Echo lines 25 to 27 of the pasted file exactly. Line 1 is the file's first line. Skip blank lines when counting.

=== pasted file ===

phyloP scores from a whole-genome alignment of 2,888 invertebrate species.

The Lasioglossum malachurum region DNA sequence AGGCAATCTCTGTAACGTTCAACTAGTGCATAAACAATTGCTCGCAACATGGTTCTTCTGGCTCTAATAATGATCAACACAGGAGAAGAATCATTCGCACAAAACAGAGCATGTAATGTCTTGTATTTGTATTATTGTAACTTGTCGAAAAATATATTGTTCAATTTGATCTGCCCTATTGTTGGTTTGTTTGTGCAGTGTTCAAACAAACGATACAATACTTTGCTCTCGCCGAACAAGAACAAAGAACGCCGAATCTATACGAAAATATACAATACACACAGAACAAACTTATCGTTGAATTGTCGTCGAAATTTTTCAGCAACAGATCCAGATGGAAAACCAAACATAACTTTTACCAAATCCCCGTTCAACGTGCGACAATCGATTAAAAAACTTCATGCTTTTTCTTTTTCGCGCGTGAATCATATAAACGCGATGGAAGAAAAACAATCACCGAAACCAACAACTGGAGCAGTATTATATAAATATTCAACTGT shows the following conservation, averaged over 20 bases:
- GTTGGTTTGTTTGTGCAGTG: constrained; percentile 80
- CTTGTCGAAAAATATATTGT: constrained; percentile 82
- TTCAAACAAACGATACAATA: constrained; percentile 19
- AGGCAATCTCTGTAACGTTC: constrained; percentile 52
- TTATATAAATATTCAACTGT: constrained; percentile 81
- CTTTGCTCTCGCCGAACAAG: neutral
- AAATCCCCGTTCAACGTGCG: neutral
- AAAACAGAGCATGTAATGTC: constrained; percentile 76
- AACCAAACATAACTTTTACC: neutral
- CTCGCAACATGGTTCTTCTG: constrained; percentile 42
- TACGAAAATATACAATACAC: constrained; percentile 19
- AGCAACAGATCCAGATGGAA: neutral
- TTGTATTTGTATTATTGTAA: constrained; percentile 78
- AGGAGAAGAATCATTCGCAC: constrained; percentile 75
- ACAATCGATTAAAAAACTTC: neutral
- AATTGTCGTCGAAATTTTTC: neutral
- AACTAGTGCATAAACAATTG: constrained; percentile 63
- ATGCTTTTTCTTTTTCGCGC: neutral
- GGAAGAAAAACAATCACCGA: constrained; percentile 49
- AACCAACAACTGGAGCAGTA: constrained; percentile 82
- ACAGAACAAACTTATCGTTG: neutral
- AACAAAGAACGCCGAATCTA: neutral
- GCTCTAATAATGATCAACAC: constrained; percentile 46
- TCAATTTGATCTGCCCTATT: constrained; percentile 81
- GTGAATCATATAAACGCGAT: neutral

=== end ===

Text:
- GCTCTAATAATGATCAACAC: constrained; percentile 46
- TCAATTTGATCTGCCCTATT: constrained; percentile 81
- GTGAATCATATAAACGCGAT: neutral